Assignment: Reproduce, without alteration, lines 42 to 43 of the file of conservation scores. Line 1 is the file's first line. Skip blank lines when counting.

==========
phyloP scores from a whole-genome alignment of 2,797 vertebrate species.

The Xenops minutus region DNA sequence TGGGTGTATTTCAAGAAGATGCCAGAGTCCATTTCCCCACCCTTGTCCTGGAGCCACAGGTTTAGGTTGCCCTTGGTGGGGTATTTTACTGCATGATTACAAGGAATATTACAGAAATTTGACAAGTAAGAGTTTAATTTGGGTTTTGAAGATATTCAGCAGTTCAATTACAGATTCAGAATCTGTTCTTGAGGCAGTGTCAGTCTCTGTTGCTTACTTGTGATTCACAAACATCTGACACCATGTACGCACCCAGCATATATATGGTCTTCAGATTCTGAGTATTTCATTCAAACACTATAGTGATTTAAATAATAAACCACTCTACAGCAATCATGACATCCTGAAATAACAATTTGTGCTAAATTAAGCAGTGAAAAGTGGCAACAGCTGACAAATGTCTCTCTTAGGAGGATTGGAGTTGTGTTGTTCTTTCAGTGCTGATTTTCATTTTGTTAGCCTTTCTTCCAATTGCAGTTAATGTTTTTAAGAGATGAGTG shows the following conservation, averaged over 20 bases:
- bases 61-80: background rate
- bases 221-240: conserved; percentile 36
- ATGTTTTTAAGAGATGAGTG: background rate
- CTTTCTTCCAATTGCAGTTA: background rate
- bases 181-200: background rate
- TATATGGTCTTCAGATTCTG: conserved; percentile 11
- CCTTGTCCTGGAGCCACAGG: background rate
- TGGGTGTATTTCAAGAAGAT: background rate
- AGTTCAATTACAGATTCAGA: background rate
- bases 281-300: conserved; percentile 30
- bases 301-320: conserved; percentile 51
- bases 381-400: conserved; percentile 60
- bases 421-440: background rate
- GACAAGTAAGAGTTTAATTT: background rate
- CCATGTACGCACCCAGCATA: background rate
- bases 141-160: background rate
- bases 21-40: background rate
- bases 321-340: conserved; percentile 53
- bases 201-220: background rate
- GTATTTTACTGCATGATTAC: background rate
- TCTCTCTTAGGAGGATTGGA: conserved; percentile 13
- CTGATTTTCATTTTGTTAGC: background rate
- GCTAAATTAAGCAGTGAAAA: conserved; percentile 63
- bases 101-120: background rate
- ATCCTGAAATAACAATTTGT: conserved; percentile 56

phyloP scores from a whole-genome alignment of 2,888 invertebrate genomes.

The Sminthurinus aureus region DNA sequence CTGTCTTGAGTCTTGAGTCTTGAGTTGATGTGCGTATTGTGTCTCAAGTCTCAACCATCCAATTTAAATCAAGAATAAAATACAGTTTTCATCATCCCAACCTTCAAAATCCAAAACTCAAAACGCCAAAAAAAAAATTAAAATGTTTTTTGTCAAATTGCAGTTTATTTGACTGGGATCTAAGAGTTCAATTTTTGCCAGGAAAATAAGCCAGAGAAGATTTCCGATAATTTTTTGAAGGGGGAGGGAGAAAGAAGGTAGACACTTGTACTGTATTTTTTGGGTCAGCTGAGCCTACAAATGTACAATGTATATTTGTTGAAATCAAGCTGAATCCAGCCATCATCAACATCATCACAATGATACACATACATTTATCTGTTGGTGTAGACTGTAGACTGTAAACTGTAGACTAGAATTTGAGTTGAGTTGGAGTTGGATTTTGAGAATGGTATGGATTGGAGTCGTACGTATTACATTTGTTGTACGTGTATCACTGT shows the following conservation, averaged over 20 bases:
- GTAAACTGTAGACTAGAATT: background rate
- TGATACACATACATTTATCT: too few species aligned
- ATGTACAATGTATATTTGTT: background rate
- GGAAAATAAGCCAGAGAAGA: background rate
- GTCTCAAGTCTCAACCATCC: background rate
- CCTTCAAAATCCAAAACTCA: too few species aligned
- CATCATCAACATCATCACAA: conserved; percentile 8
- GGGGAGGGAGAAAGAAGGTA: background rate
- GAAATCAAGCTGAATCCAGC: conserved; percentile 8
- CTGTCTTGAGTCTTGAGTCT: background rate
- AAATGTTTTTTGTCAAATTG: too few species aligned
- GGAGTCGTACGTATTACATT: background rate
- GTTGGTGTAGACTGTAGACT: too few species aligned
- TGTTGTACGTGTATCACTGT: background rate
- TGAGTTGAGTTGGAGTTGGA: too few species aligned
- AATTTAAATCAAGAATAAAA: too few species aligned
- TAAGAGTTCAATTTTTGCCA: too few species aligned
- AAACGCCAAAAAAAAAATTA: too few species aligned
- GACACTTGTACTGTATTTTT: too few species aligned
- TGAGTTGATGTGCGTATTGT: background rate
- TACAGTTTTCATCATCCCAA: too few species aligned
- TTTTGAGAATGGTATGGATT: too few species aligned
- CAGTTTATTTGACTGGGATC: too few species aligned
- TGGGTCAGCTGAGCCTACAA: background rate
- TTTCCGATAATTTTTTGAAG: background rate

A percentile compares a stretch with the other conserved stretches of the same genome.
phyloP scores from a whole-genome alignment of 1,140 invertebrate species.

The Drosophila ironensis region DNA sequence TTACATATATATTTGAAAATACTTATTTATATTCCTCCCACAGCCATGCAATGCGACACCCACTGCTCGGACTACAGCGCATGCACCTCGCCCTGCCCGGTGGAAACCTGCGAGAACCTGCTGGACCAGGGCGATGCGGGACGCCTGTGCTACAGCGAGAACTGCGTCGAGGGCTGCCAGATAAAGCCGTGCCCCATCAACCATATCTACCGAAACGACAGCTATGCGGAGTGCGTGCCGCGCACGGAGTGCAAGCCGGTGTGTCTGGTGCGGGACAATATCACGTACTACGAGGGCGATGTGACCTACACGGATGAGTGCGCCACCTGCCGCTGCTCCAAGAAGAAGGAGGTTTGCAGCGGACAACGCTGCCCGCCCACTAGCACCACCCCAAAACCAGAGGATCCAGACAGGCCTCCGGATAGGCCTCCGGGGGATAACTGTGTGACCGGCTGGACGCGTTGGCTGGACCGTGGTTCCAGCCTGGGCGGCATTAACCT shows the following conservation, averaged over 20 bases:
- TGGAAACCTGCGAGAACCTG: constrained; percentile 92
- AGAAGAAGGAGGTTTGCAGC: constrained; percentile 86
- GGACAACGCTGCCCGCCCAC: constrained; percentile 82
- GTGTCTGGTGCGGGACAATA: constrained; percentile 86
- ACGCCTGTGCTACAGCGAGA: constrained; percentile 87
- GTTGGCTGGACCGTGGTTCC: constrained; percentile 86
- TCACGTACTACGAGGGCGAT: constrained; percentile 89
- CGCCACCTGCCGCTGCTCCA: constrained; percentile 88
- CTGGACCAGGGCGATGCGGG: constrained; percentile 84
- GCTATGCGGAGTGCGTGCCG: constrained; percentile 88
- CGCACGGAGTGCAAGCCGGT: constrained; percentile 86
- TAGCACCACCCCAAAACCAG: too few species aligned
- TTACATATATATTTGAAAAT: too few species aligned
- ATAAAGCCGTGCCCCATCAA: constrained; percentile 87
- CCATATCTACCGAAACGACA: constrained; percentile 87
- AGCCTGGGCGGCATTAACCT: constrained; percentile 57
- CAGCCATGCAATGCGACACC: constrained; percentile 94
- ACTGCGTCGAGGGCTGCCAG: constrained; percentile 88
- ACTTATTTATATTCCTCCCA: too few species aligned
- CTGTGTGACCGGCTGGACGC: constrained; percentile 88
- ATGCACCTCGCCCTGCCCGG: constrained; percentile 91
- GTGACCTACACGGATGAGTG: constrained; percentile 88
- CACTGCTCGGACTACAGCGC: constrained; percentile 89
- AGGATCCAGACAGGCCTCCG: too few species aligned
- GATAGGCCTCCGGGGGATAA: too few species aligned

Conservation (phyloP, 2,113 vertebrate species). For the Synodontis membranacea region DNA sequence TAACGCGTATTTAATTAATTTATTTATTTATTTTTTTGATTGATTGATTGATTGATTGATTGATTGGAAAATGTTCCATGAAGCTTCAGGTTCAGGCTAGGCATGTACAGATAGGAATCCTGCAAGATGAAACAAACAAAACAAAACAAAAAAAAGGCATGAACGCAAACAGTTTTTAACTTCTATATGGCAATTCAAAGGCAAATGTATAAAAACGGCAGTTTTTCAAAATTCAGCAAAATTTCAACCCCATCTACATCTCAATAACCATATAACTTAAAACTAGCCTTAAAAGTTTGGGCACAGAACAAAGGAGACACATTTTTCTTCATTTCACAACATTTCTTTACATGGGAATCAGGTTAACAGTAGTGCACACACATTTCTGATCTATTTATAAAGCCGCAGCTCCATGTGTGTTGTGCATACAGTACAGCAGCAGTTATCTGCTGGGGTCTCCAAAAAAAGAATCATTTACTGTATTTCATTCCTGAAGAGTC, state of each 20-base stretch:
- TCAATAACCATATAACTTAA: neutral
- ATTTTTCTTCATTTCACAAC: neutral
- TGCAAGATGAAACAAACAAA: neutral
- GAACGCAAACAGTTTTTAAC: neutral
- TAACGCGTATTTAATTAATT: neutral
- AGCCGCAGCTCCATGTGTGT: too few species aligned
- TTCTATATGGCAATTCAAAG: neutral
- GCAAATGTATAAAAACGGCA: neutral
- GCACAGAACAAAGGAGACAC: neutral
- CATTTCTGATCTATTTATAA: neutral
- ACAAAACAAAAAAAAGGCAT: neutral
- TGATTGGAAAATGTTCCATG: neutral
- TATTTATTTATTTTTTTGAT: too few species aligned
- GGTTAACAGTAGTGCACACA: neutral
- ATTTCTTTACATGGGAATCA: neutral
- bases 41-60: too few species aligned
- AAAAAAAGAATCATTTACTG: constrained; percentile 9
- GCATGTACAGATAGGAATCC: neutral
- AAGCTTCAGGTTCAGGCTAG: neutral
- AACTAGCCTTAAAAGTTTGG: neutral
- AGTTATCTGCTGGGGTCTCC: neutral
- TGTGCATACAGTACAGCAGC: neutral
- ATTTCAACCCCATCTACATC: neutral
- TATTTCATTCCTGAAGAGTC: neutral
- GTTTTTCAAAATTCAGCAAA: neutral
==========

- GTTGGTGTAGACTGTAGACT: too few species aligned
- TGTTGTACGTGTATCACTGT: background rate